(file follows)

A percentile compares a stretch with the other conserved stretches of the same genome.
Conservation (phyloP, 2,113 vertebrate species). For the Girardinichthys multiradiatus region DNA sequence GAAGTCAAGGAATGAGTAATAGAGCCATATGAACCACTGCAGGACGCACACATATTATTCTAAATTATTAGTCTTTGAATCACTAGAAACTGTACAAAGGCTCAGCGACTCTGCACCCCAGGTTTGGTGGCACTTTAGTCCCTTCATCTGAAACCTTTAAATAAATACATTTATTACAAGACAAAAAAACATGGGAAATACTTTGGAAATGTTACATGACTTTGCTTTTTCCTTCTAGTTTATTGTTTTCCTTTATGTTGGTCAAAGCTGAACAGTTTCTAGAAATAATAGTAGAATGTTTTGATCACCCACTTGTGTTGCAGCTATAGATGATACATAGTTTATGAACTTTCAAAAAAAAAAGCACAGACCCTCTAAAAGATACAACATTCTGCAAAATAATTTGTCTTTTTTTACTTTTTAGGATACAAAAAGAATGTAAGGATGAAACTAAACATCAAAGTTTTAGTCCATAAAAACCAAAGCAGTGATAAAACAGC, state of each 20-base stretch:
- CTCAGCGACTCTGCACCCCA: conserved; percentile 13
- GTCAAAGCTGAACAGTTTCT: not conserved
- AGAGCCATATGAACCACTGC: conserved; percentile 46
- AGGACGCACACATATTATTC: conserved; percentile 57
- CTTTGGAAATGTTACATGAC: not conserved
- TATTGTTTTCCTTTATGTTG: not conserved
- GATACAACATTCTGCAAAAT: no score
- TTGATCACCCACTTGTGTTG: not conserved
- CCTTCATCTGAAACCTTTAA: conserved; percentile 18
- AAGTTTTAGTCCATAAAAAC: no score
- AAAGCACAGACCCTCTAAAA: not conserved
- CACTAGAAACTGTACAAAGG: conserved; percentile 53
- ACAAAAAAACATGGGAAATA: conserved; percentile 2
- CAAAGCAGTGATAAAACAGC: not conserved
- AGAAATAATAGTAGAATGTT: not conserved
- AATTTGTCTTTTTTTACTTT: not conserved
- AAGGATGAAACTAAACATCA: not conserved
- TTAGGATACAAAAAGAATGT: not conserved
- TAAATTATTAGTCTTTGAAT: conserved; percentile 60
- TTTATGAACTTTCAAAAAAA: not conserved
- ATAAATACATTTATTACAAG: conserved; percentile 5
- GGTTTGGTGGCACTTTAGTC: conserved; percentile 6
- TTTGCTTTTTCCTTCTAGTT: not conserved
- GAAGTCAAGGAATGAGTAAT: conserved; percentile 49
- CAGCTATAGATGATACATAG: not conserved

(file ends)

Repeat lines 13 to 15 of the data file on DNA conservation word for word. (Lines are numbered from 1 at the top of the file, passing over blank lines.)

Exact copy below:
- AAAGCACAGACCCTCTAAAA: not conserved
- CACTAGAAACTGTACAAAGG: conserved; percentile 53
- ACAAAAAAACATGGGAAATA: conserved; percentile 2